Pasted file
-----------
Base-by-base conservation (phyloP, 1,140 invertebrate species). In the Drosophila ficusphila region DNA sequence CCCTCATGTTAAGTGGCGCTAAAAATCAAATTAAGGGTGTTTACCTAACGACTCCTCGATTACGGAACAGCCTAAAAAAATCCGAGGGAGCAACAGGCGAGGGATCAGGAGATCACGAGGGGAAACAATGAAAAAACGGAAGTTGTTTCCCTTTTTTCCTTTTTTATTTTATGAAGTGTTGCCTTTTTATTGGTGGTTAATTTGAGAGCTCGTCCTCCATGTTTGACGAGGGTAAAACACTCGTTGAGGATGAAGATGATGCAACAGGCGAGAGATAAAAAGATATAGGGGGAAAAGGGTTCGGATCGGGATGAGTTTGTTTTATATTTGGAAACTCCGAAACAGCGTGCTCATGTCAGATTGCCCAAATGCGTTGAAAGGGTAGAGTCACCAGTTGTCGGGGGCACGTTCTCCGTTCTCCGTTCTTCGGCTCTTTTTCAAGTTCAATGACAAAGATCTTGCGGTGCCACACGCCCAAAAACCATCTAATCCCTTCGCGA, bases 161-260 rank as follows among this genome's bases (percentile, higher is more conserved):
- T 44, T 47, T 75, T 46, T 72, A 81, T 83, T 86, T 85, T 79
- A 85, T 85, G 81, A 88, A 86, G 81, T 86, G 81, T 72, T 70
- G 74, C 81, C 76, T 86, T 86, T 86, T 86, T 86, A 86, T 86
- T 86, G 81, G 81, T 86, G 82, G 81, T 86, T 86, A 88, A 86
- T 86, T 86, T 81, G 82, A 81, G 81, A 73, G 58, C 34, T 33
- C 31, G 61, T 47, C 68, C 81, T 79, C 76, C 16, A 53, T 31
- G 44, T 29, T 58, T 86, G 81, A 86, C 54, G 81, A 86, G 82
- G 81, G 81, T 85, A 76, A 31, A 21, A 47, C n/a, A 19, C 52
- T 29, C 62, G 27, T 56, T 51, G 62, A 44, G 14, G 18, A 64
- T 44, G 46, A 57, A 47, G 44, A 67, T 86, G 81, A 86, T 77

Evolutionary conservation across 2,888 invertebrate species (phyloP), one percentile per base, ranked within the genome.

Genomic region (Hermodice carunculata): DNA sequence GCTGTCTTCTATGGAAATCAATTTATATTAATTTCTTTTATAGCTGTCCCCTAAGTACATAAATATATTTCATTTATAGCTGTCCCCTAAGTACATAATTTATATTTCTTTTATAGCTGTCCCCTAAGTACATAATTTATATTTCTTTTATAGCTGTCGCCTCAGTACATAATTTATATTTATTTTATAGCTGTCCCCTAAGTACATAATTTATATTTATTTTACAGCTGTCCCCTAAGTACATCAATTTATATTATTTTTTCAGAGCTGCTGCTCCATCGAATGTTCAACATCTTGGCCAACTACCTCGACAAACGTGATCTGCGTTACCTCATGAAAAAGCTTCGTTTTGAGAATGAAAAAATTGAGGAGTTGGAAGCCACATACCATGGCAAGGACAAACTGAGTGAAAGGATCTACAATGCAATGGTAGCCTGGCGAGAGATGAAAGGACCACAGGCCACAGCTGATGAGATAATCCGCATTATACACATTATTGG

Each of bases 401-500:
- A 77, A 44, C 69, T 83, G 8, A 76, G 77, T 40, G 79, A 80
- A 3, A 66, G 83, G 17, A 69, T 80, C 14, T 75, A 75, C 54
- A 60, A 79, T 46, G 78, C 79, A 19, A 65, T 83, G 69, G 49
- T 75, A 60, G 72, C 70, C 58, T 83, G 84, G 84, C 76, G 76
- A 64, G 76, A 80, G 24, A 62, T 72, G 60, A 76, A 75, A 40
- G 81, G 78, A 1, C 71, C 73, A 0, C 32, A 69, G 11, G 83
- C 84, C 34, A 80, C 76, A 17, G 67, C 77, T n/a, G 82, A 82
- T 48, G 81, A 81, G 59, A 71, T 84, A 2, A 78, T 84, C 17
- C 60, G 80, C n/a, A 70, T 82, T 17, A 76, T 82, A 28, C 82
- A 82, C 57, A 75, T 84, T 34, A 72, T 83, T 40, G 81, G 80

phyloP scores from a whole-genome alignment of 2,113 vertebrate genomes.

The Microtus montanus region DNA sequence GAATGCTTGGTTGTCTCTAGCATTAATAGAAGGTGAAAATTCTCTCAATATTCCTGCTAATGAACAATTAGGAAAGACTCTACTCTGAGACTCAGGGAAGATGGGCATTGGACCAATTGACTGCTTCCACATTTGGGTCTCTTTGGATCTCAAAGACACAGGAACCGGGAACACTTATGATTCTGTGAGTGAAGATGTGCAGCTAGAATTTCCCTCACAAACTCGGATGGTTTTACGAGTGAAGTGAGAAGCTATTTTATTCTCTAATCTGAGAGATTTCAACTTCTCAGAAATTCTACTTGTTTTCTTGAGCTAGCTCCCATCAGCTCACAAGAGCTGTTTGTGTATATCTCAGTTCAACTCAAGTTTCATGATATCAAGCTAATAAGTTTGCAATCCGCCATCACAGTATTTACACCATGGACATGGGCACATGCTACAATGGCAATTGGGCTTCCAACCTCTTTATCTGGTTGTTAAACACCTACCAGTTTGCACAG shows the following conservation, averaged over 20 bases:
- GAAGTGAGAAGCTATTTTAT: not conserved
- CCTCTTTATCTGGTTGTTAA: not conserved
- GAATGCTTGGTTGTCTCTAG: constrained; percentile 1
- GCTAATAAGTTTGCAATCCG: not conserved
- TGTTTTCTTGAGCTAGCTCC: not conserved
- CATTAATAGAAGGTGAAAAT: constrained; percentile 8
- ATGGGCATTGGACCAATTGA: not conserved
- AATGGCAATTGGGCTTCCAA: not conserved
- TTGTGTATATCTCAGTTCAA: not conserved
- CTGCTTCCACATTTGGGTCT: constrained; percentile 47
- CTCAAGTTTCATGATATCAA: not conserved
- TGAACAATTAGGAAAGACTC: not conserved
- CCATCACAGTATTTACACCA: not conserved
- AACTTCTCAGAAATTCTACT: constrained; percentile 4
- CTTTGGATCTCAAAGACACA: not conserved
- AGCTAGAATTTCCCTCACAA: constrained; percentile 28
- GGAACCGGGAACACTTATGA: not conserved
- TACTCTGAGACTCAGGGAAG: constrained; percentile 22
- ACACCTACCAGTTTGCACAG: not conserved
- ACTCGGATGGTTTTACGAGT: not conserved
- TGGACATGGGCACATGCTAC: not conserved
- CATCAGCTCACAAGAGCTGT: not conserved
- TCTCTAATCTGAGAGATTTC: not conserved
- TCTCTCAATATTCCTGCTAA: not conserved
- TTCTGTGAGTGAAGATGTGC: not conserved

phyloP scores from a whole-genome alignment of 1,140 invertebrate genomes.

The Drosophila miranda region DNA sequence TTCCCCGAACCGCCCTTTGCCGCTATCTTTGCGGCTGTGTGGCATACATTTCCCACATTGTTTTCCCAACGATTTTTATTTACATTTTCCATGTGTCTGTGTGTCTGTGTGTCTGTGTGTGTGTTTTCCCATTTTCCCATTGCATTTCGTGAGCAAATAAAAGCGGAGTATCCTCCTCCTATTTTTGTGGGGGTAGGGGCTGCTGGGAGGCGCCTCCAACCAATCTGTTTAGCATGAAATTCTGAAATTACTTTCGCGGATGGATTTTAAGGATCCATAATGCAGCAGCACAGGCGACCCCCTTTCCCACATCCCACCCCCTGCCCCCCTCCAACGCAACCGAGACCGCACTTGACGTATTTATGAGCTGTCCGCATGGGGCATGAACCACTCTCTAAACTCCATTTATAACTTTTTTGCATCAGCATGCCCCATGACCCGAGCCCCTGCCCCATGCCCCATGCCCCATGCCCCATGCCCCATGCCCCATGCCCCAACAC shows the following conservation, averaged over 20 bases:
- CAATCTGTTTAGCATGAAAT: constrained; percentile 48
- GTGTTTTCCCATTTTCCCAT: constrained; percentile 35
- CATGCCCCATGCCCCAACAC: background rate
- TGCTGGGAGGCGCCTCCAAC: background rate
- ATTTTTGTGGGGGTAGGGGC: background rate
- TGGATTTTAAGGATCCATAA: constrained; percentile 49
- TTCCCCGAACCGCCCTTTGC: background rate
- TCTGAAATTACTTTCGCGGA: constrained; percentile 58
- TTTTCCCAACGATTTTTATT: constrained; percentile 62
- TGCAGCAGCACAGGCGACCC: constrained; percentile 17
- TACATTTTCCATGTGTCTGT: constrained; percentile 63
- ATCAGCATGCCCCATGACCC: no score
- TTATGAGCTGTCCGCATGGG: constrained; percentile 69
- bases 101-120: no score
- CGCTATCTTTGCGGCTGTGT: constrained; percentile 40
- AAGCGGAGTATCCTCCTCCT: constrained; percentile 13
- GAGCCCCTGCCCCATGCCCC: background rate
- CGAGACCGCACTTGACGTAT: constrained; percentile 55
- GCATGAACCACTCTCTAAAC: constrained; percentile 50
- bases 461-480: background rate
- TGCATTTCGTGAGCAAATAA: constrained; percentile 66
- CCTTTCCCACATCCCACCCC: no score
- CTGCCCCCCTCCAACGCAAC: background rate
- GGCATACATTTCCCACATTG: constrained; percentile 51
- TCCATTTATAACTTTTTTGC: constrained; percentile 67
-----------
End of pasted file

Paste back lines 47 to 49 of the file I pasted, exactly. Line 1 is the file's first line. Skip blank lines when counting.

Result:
- TGGACATGGGCACATGCTAC: not conserved
- CATCAGCTCACAAGAGCTGT: not conserved
- TCTCTAATCTGAGAGATTTC: not conserved